Call for tougher EC rules on fridge energy efficiency

EC rules on the energy efficiency of refrigerators will have to be tightened if the UK is to achieve the energy savings that are technically and economically feasible over the next 20 years, according to a report by Oxford University's Environmental Change Unit (ECU).1 Recent efficiency improvements in the domestic refrigeration market have been almost wiped out by higher sales of energy-guzzling frost-free models - which some retailers wrongly claim to be more efficient. Most retailers are also doing little to help customers understand energy labels or to provide information on appliance energy costs.

Since January 1995, an EC Directive has required all refrigerators and freezers to be labelled to show their energy efficiency on a seven-point A to G scale (ENDS Report 239, p 32-33 ). Separate EC legislation, adopted last year, sets minimum energy efficiency standards for refrigerators which come into force in 1999 (ENDS Report 250, pp 40-41 ).

Last year, domestic refrigerators and freezers accounted for 24% of the electricity used by UK household lights and appliances and 6% of the country's total electricity consumption. Despite considerable improvements in refrigerator efficiency since 1970, total energy consumption has more than trebled due to the growing number of households and a rise in ownership.

The ECU found continuing improvements in appliance efficiency since the labelling scheme began. Cold appliances sold at the end of 1996 were consuming 4.4% less electricity than those sold in early 1995. But the net gain was reduced to just under 1% by higher sales of frost-free appliances.

Models that do not need defrosting are increasing their market share across the EC, and reached 13.2% of UK sales last year. Contrary to claims by some retailers that they are more efficient than standard models, they actually consume 45% more energy on average, the report says.

By 2020, the ECU predicts that the new minimum efficiency standards will have brought further energy savings in the refrigeration sector of between 2% - the worst case scenario - and 18%, compared with current trends. But additional pressure to improve efficiency, such as revisions to the labelling rules in 2000 and a tightening of the efficiency standards, will be "essential" to ensure that the best-case scenario wins out.

Even under best-case conditions, the minimum standards will only achieve 23% of the total energy savings possible if all machines sold up to 2020 were the most efficient available. To help close the gap, the report says that vacuum panels, which provide super-insulation and can cut electricity consumption by up to 80%, are "vital".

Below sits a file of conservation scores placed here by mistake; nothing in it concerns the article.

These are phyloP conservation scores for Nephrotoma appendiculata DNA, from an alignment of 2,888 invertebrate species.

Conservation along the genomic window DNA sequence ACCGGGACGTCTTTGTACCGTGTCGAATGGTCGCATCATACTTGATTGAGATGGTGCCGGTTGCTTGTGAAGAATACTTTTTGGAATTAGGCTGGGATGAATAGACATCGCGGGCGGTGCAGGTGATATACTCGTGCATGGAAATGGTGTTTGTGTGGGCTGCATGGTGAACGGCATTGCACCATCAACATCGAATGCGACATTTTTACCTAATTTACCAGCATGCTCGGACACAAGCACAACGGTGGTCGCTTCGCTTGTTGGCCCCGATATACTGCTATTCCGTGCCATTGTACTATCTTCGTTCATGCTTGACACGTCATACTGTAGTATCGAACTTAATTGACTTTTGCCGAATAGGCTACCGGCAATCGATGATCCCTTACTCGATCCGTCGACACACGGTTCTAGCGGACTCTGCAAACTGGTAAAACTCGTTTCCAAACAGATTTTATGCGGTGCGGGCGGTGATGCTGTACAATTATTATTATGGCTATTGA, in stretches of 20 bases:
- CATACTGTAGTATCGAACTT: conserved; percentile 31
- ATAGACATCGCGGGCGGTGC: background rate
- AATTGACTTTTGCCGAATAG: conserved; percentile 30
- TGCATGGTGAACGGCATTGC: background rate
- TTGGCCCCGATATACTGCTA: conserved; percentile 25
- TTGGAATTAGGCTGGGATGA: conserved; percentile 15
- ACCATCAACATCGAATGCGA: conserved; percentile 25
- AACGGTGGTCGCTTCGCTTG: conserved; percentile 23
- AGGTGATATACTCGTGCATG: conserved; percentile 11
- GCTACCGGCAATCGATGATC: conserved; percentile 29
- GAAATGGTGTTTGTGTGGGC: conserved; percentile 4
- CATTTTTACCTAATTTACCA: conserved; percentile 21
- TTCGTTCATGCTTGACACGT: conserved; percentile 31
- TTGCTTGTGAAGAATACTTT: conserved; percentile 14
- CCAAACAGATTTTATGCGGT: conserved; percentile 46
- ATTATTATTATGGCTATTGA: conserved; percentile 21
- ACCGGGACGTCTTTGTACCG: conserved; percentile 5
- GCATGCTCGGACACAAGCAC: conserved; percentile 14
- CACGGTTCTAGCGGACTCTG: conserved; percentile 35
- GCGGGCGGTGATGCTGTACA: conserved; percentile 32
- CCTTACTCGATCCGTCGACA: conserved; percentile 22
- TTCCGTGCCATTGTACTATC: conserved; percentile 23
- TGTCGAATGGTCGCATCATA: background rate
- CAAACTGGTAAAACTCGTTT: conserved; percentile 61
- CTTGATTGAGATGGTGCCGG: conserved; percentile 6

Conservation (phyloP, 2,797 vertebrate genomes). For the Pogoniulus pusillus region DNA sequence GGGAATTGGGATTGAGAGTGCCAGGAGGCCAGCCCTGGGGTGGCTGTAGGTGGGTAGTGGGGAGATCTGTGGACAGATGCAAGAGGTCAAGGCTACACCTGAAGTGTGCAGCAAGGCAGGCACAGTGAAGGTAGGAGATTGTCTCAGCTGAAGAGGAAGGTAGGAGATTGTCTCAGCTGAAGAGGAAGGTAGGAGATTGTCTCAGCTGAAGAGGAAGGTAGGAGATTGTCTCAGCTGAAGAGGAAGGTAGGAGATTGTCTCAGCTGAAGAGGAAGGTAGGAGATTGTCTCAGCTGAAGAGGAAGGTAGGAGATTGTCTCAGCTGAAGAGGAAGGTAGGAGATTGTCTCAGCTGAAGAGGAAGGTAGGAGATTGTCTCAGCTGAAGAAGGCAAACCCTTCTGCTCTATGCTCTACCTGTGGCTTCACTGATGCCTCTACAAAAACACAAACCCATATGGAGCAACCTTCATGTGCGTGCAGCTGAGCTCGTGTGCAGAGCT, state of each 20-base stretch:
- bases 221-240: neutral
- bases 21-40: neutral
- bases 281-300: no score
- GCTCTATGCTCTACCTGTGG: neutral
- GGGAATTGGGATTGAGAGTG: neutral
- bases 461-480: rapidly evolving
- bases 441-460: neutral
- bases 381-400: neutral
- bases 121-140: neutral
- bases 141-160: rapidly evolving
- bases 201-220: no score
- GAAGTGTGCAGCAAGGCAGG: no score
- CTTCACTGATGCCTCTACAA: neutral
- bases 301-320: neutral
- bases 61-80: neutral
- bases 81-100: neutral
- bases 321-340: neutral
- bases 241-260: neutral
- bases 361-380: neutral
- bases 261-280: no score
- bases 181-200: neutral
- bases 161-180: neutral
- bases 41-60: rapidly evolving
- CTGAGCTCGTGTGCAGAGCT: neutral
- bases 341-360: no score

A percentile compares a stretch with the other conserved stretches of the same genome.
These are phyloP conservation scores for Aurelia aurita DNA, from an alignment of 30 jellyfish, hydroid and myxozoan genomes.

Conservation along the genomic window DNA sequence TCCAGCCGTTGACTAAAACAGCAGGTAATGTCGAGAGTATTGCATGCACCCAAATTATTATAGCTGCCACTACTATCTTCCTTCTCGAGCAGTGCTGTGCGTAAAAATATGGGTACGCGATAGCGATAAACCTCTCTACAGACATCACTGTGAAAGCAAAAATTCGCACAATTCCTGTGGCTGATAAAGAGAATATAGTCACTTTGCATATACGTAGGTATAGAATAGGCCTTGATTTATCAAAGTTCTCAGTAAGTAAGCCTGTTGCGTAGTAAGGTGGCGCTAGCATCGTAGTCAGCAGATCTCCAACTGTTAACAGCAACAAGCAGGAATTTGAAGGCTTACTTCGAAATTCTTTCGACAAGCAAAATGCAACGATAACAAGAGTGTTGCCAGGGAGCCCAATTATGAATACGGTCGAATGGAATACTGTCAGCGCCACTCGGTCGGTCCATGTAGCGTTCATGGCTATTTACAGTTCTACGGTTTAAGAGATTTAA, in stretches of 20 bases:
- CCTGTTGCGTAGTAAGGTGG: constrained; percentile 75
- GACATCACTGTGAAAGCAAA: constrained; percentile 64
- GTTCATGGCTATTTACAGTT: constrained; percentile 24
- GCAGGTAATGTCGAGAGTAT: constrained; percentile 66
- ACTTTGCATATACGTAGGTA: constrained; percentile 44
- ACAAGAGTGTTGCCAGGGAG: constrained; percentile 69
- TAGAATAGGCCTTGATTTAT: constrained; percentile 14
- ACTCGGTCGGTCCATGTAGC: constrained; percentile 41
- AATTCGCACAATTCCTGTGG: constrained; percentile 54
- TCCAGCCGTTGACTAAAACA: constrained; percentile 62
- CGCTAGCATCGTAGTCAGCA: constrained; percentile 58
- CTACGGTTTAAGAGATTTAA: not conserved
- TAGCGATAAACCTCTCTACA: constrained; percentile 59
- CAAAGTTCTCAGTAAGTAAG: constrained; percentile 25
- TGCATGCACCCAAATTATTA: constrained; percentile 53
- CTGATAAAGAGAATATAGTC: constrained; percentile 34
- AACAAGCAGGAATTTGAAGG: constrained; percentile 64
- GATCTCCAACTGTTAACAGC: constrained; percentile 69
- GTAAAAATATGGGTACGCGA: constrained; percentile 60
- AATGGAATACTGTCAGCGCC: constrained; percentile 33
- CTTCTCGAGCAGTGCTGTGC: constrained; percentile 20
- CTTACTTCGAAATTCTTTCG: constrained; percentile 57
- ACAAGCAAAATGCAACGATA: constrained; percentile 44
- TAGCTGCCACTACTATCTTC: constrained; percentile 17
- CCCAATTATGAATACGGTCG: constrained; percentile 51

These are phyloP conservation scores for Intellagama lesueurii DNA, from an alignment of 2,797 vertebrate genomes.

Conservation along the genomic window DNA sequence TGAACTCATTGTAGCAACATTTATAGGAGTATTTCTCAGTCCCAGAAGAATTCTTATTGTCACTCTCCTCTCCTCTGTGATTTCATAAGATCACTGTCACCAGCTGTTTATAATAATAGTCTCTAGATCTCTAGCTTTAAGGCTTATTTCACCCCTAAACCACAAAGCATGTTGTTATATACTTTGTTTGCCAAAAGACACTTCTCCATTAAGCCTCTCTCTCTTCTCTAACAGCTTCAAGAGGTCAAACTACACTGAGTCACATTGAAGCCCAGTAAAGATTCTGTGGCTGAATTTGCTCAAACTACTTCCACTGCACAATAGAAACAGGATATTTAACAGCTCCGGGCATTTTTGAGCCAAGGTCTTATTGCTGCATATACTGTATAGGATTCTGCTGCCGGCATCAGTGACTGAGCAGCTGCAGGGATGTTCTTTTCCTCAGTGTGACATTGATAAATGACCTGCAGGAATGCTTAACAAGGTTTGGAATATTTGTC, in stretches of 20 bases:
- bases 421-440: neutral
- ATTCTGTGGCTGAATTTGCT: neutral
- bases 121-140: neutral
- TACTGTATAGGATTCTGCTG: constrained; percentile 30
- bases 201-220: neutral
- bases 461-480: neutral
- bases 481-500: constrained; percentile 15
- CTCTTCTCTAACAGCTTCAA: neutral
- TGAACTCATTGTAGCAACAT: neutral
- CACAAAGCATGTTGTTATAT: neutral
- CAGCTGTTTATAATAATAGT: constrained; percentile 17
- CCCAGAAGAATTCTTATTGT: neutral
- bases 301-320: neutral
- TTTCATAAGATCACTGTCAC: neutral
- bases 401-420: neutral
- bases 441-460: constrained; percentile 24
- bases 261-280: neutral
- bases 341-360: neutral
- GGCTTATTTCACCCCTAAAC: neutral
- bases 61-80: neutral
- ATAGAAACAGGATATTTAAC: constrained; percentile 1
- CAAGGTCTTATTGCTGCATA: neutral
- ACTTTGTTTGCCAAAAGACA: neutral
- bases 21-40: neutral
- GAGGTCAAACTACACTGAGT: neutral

The ECU found no correlation between appliance prices and energy efficiency. Factors such as size, features and brand are "far more likely" to influence price than energy consumption - a conclusion which contradicts claims by the manufacturers' association, AMDEA, that energy efficiency is a low priority for consumers because of their "obsession" with price (ENDS Report 251, p 23 ).

Recent discussions between the Energy Saving Trust (EST) and AMDEA on the introduction of cash rebates for more efficient models came to nothing. Manufacturers were concerned that prices would have to be raised again when the rebates ended and consumers would stop buying them.

The industry saw the introduction of the energy label as an opportunity to sell efficient models at higher prices. "AMDEA didn't want consumers to get the message that more efficient appliances aren't worth paying a bit more for," the EST's Appliance Manager, Alex Goodwin, told ENDS.

Some consumers are already using the energy label in purchase decisions. In a recent project, 100 people who had recently bought a cold appliance were questioned, and 35 said they had made use of the label. These consumers bought appliances which were on average 20% more efficient than those chosen by the rest of the sample. The ECU believes that some, if not all, of the buying pattern is attributable to the label. If repeated across the country, the pattern would cut electricity consumption by refrigerators by 7%.

However, the report says that most retailers believe that consumers are not interested in energy efficiency, and have given staff little training on energy labels. An exception is Scottish Hydro, whose sales of appliances in the A to C classes rose from 14% to 23% over a year. And the Danish electrical chainstore Snehvide, which used the label as a selling tool, increased sales from 57% to 74%.

The Consumers' Association examined the labelling scheme last year and found evidence of misleading claims. It urged a change in the rules to prevent manufacturers conducting their own efficiency tests (ENDS Report 257, p 27 ). The ECU says that there is anecdotal evidence that fewer appliances are being labelled correctly than a year ago.

If retail education doubled the number of consumers who took energy efficiency into account, a 10-14% improvement in the efficiency of the average cold appliance sold each year could be achieved, the ECU believes - four times the improvement it expects as a result of the introduction of the EC's efficiency standards in 1999.

Readily available information on running costs, and how they compare with purchase prices, could provide a valuable sales tool for efficient models, says the ECU. For conventional fridge-freezers, the running costs account for over 50% of total life-cycle costs.

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